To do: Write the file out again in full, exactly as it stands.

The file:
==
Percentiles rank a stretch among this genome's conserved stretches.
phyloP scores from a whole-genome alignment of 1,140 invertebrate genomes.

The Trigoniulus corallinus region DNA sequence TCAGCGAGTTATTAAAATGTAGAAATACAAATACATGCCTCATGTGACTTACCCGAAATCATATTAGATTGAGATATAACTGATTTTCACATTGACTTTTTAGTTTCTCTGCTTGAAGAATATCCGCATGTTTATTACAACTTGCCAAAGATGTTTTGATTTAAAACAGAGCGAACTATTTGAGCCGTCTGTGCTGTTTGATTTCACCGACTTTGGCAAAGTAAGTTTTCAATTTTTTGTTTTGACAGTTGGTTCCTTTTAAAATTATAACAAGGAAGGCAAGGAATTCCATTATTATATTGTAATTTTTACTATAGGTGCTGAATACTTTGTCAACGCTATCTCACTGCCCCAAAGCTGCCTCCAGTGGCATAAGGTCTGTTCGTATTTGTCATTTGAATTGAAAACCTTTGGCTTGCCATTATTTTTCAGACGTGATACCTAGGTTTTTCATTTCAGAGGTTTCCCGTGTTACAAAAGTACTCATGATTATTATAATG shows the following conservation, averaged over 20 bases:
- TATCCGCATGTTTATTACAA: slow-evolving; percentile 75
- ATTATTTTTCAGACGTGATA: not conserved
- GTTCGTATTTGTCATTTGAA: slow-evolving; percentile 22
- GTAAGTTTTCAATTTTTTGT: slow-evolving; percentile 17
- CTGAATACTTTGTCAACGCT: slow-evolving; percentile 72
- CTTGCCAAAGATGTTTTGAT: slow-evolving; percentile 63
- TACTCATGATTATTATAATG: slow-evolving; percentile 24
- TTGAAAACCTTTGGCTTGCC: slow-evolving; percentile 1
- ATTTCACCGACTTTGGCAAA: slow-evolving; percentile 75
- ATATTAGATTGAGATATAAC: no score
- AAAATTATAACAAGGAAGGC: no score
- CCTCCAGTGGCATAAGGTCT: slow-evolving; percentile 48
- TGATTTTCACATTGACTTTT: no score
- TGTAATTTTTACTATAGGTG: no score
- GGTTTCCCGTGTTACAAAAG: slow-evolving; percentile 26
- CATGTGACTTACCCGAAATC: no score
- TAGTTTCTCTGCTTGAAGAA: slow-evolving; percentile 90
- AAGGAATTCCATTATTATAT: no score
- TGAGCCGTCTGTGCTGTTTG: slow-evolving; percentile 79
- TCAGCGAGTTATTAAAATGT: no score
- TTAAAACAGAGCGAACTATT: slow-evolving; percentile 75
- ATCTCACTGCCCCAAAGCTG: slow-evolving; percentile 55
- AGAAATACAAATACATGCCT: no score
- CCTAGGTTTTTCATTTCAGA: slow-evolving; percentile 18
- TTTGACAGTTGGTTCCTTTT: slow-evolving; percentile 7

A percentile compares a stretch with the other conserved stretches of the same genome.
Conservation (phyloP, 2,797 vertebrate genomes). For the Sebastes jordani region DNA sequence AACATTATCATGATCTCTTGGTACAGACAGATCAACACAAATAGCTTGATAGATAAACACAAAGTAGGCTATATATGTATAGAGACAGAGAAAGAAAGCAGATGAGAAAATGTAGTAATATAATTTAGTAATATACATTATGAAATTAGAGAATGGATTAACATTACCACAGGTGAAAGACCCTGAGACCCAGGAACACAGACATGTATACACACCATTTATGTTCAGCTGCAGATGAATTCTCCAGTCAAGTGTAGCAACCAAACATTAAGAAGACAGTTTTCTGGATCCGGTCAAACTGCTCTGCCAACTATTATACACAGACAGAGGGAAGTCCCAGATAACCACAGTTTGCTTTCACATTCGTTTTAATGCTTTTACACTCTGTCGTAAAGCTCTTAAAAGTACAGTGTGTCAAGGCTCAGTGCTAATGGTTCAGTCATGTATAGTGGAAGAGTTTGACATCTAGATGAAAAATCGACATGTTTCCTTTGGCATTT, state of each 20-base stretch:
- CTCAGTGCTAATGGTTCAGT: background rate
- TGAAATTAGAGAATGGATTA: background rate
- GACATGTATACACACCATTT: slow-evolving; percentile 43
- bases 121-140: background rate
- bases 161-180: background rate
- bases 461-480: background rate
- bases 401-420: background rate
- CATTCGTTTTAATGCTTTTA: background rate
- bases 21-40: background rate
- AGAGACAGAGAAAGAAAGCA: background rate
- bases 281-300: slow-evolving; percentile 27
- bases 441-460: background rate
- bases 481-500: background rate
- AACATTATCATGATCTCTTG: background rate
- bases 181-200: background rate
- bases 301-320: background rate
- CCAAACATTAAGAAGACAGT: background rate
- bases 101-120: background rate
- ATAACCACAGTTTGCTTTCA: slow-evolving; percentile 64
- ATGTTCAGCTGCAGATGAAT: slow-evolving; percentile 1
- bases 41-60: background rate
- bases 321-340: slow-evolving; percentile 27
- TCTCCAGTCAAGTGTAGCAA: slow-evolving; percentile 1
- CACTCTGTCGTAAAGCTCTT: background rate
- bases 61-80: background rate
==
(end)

Percentiles rank a stretch among this genome's conserved stretches.
phyloP scores from a whole-genome alignment of 1,140 invertebrate genomes.

The Trigoniulus corallinus region DNA sequence TCAGCGAGTTATTAAAATGTAGAAATACAAATACATGCCTCATGTGACTTACCCGAAATCATATTAGATTGAGATATAACTGATTTTCACATTGACTTTTTAGTTTCTCTGCTTGAAGAATATCCGCATGTTTATTACAACTTGCCAAAGATGTTTTGATTTAAAACAGAGCGAACTATTTGAGCCGTCTGTGCTGTTTGATTTCACCGACTTTGGCAAAGTAAGTTTTCAATTTTTTGTTTTGACAGTTGGTTCCTTTTAAAATTATAACAAGGAAGGCAAGGAATTCCATTATTATATTGTAATTTTTACTATAGGTGCTGAATACTTTGTCAACGCTATCTCACTGCCCCAAAGCTGCCTCCAGTGGCATAAGGTCTGTTCGTATTTGTCATTTGAATTGAAAACCTTTGGCTTGCCATTATTTTTCAGACGTGATACCTAGGTTTTTCATTTCAGAGGTTTCCCGTGTTACAAAAGTACTCATGATTATTATAATG shows the following conservation, averaged over 20 bases:
- TATCCGCATGTTTATTACAA: slow-evolving; percentile 75
- ATTATTTTTCAGACGTGATA: not conserved
- GTTCGTATTTGTCATTTGAA: slow-evolving; percentile 22
- GTAAGTTTTCAATTTTTTGT: slow-evolving; percentile 17
- CTGAATACTTTGTCAACGCT: slow-evolving; percentile 72
- CTTGCCAAAGATGTTTTGAT: slow-evolving; percentile 63
- TACTCATGATTATTATAATG: slow-evolving; percentile 24
- TTGAAAACCTTTGGCTTGCC: slow-evolving; percentile 1
- ATTTCACCGACTTTGGCAAA: slow-evolving; percentile 75
- ATATTAGATTGAGATATAAC: no score
- AAAATTATAACAAGGAAGGC: no score
- CCTCCAGTGGCATAAGGTCT: slow-evolving; percentile 48
- TGATTTTCACATTGACTTTT: no score
- TGTAATTTTTACTATAGGTG: no score
- GGTTTCCCGTGTTACAAAAG: slow-evolving; percentile 26
- CATGTGACTTACCCGAAATC: no score
- TAGTTTCTCTGCTTGAAGAA: slow-evolving; percentile 90
- AAGGAATTCCATTATTATAT: no score
- TGAGCCGTCTGTGCTGTTTG: slow-evolving; percentile 79
- TCAGCGAGTTATTAAAATGT: no score
- TTAAAACAGAGCGAACTATT: slow-evolving; percentile 75
- ATCTCACTGCCCCAAAGCTG: slow-evolving; percentile 55
- AGAAATACAAATACATGCCT: no score
- CCTAGGTTTTTCATTTCAGA: slow-evolving; percentile 18
- TTTGACAGTTGGTTCCTTTT: slow-evolving; percentile 7

A percentile compares a stretch with the other conserved stretches of the same genome.
Conservation (phyloP, 2,797 vertebrate genomes). For the Sebastes jordani region DNA sequence AACATTATCATGATCTCTTGGTACAGACAGATCAACACAAATAGCTTGATAGATAAACACAAAGTAGGCTATATATGTATAGAGACAGAGAAAGAAAGCAGATGAGAAAATGTAGTAATATAATTTAGTAATATACATTATGAAATTAGAGAATGGATTAACATTACCACAGGTGAAAGACCCTGAGACCCAGGAACACAGACATGTATACACACCATTTATGTTCAGCTGCAGATGAATTCTCCAGTCAAGTGTAGCAACCAAACATTAAGAAGACAGTTTTCTGGATCCGGTCAAACTGCTCTGCCAACTATTATACACAGACAGAGGGAAGTCCCAGATAACCACAGTTTGCTTTCACATTCGTTTTAATGCTTTTACACTCTGTCGTAAAGCTCTTAAAAGTACAGTGTGTCAAGGCTCAGTGCTAATGGTTCAGTCATGTATAGTGGAAGAGTTTGACATCTAGATGAAAAATCGACATGTTTCCTTTGGCATTT, state of each 20-base stretch:
- CTCAGTGCTAATGGTTCAGT: background rate
- TGAAATTAGAGAATGGATTA: background rate
- GACATGTATACACACCATTT: slow-evolving; percentile 43
- bases 121-140: background rate
- bases 161-180: background rate
- bases 461-480: background rate
- bases 401-420: background rate
- CATTCGTTTTAATGCTTTTA: background rate
- bases 21-40: background rate
- AGAGACAGAGAAAGAAAGCA: background rate
- bases 281-300: slow-evolving; percentile 27
- bases 441-460: background rate
- bases 481-500: background rate
- AACATTATCATGATCTCTTG: background rate
- bases 181-200: background rate
- bases 301-320: background rate
- CCAAACATTAAGAAGACAGT: background rate
- bases 101-120: background rate
- ATAACCACAGTTTGCTTTCA: slow-evolving; percentile 64
- ATGTTCAGCTGCAGATGAAT: slow-evolving; percentile 1
- bases 41-60: background rate
- bases 321-340: slow-evolving; percentile 27
- TCTCCAGTCAAGTGTAGCAA: slow-evolving; percentile 1
- CACTCTGTCGTAAAGCTCTT: background rate
- bases 61-80: background rate